The remaining issue upon which the trial court found in favor of defendants was that there was no triable issue of fact as to the application of the exception of willful or malicious failure to warn to this case. As plaintiff's appeal does not contest the validity of that portion of the trial court's ruling, there is no need for us to examine it. We therefore conclude defendants were properly granted summary judgment.
The judgment is affirmed.
1. Civil Code section 846 provides:“An owner of any estate or any other interest in real property, whether possessory or nonpossessory, owes no duty of care to keep the premises safe for entry or use by others for any recreational purpose or to give any warning of hazardous conditions, uses of, structures, or activities on such premises to persons entering for such purpose, except as provided in this section. [¶] A ‘recreational purpose,’ as used in this section, includes such activities as fishing, hunting, camping, water sports, hiking, spelunking, sport parachuting, riding, including animal riding, snowmobiling, and all other types of vehicular riding, rock collecting, sightseeing, picnicking, nature study, nature contacting, recreational gardening, gleaning, hang gliding, winter sports, and viewing or enjoying historical, archaeological, scenic, natural, or scientific sites. [¶] An owner of any estate or any other interest in real property, whether possessory or nonpossessory, who gives permission to another for entry or use for the above purpose upon the premises does not thereby (a) extend any assurance that the premises are safe for such purpose, or (b) constitute the person to whom permission has been granted the legal status of an invitee or licensee to whom a duty of care is owed, or (c) assume responsibility for or incur liability for any injury to person or property caused by any act of such person to whom permission has been granted except as provided in this section. [¶] This section does not limit the liability which otherwise exists (a) for willful or malicious failure to guard or warn against a dangerous condition, use, structure or activity; or (b) for injury suffered in any case where permission to enter for the above purpose was granted for a consideration other than the consideration, if any, paid to said landowner by the state, or where consideration has been received from others for the same purpose; or (c) to any persons who are expressly invited rather than merely permitted to come upon the premises by the landowner. [¶] Nothing in this section creates a duty of care or ground of liability for injury to person or property.”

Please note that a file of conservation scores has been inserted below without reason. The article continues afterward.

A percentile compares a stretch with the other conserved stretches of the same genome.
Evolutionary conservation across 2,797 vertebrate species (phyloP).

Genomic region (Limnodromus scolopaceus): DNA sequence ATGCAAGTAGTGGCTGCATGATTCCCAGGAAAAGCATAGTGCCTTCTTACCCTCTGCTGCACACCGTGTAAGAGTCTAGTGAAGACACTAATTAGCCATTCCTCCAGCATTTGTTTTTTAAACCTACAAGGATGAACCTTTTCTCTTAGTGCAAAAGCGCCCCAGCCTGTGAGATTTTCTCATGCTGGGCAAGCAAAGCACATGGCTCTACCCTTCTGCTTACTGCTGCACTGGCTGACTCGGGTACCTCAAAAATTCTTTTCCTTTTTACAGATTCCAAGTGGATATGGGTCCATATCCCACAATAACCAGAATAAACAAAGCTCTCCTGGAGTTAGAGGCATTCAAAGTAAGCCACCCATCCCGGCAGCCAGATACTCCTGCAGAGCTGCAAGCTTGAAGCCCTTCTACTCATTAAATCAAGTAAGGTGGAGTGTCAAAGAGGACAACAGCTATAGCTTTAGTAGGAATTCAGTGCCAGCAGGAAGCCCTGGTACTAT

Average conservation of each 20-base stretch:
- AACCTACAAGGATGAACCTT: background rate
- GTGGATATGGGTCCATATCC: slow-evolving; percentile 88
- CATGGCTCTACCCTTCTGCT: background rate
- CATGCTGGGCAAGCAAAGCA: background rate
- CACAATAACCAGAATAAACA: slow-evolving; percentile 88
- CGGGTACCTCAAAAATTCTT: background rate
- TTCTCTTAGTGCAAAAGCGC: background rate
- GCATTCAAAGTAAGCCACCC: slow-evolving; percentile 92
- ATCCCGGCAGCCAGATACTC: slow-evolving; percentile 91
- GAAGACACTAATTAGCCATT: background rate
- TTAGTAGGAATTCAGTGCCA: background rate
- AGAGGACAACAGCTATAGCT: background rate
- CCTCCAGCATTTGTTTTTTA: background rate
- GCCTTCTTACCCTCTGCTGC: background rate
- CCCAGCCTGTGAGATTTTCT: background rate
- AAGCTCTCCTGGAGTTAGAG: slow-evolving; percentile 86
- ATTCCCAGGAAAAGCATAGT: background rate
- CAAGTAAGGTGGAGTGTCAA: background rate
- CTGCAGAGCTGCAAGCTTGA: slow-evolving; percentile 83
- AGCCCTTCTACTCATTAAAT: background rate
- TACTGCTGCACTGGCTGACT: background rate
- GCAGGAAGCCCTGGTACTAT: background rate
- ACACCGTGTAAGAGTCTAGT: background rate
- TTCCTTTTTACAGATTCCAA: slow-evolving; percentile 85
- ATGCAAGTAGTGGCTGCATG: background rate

2. Plaintiff offered no citation for this last proposition. He merely argued: “This anomaly would result if a parishioner, who hit the unmarked speed bump while riding his bicycle on his church grounds could sue; while a similarly situated bicyclist, not attending the church, could not sue.”
J.D. LORD, Associate Justice (Assigned).* FN* Assigned by the Chairperson of the Judicial Council.
GATES, Acting P.J., and FUKUTO, J., concur.